In one embodiment, at least two apertures 14A, 14B having different lengths are located in a plane, and the lengths are selected to define resultant resonant frequencies for each of the detectors. Substantially all of the light within each frequency sub-band that is incident on the full pixel area 10 is transmitted though its respective resonant slot and is detected by the respective sub-wavelength detector element 12A, 12B. As shown in
The process begins in step 210 (
Subsequently, an IR absorbing material may be formed over the common ground. A II-VI ternary alloy semiconductor, such as mercad telluride Hg(1−x)CdxTe may be provided. The absorption properties of mercad telluride may be selectively tuned by varying the alloy composition. For example, Hg(1−x)CdxTe has an intrinsic direct bandgap which can be varied from 0 eV (x˜0.15) to 1.6 eV (x˜1.0). A bandgap of 0.1 eV appropriate for 8-12 μm absorption may be obtained using an alloy composition where x is approximately 0.21.
Epitaxial growth of a II-VI ternary alloy semiconductor is disclosed, for example, in U.S. Pat. No. 5,399,206 entitled “ARSENIC PASSIVATION FOR EPITAXIAL DEPOSITION OF TERNARY CHALCOGENIDE SEMICONDUCTOR FILMS ONTO SILICON SUBSTRATES,” herein incorporated by reference in its entirety.
In one embodiment, a 2-3 μm thick mercad telluride Hg(1−x)CdxTe:n− layer (x˜0.21) may be subsequently grown on the Hg(1−x)CdxTe:n+ and forms the IR absorber material for the detectors. This layer having indium doping of 1015 atoms/cm3 via n− doping may have a tailored bandgap that is sensitive over the 8-12 μm wavelength range. Alternatively, gallium or other dopants might also be used instead of indium.
In step 220 (
In the case of a dual band detector for IR applications of 8-12 μm, two mesas per pixel may be formed. It will be appreciated that in other embodiments, additional mesas may be similarly formed, if so desired. Each pixel is of unit cell size d, where d is approximately 6-10 μm. The sub-wavelength mesas are dry etched to approximately L3. Current manufacturing techniques permit L to be approximately 2-3 μm, although efforts are underway for L to be about 1 μm.
Next, in step 230 (
Continuing to step 240 (
Additional ohmic contact to each sub-wavelength pixel is made through contact to the front metal surface above each absorber element. In one implementation, a wirebonding process may be used. A voltage bias may be provided through the front side ohmic contact and current flows from the front side patterned metal through the absorber element and out through the backside common ground ohmic contact.
Prior to the formation of the metallic surface, a via may be “opened up” or etched in the oxide layer to provide access to the common ground layer. Subsequently, a metal post, for example, of gold (Au), may be formed through an evaporation process to provide ohmic contact between the frequency selective surface and the common ground layer which is in direct contact with the backside of each IR absorber element but not in contact with the front side metallic surface.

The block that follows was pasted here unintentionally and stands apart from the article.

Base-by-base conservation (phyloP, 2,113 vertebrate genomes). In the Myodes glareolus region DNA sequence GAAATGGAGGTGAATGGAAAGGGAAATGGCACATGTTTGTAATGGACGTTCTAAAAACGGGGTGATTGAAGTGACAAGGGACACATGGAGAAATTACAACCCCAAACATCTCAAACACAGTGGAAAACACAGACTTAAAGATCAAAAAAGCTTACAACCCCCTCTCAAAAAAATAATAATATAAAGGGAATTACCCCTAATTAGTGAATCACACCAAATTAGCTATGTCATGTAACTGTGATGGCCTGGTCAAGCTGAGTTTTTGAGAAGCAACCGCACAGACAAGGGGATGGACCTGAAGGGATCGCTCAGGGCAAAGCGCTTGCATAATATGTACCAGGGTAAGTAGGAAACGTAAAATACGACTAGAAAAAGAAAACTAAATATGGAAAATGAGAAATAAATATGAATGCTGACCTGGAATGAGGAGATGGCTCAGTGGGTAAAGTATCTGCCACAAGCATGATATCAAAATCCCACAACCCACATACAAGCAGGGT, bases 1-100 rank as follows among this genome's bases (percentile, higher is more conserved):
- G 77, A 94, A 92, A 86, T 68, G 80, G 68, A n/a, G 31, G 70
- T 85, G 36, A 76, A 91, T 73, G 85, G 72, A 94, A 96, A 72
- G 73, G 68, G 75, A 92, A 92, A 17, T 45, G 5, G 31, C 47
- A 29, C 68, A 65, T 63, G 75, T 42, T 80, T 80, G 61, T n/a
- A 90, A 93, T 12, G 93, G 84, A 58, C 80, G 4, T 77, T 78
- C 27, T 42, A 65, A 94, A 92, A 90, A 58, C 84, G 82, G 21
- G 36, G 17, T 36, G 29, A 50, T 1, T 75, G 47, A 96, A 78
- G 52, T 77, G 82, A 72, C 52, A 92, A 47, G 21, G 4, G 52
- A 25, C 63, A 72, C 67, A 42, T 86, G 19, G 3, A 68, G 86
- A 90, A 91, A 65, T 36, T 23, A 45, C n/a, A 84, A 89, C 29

To generate the metallic surface (i.e., forming the resonant dipole antenna structures) on top of the device, a metal, such as gold (Au) may be evaporated over the surface of the oxide. The metal may be patterned and “lifted-off” to provide to provide the periodic dual aperture per pixel topology. For detecting IR radiation between 8-12 μm, apertures may be formed having a width approximately of 0.3 μm and length of approximately 5-6 μm, with the apertures differing in length from each other by approximately 0.5 μm.
Space, airborne and surface-based infrared and visible imaging and remote sensing systems may benefit from this conformal nano-technology as it would result in higher performance, more producible infrared-visible imagers that are easier to integrate and deploy.
While this disclosure has been described in connection with what is presently considered to be the most practical embodiments, it is to be understood that it is capable of further modifications and is not to be limited to the disclosed embodiments, and this application is intended to cover any variations, uses, equivalent arrangements or adaptations of the disclosure following, in general, the principles of the disclosure and including such departures from the present disclosure as come within known or customary practice in the art to which the application pertains, and as may be applied to the essential features hereinbefore set forth and followed in the spirit and scope of the appended claims.
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|US8053734||Apr 30, 2009||Nov 8, 2011||Raytehon Company||Nano-antenna for wideband coherent conformal IR detector arrays|
|US8941203||Sep 12, 2012||Jan 27, 2015||Raytheon Company||Photodetector with surface plasmon resonance|
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|U.S. Classification||250/339.02, 250/339.01|
|Cooperative Classification||H01L27/14621, H01L27/14649, H01L27/14685, H01L31/0236, G02B5/208, H01L31/0232, H01L27/14625, H01L27/14629|
|European Classification||H01L27/146V2, H01L27/146A10, H01L27/146F3, G02B5/20V|
|Apr 30, 2009||AS||Assignment|
Owner name: RAYTHEON COMPANY, MASSACHUSETTS
Free format text: ASSIGNMENT OF ASSIGNORS INTEREST;ASSIGNORS:KIRBY, DEBORAH J.;DE LYON, TERENCE J.;CHANG, DAVID T.;AND OTHERS;SIGNING DATES FROM 20090422 TO 20090428;REEL/FRAME:022623/0592
|Sep 10, 2014||FPAY||Fee payment|
Year of fee payment: 4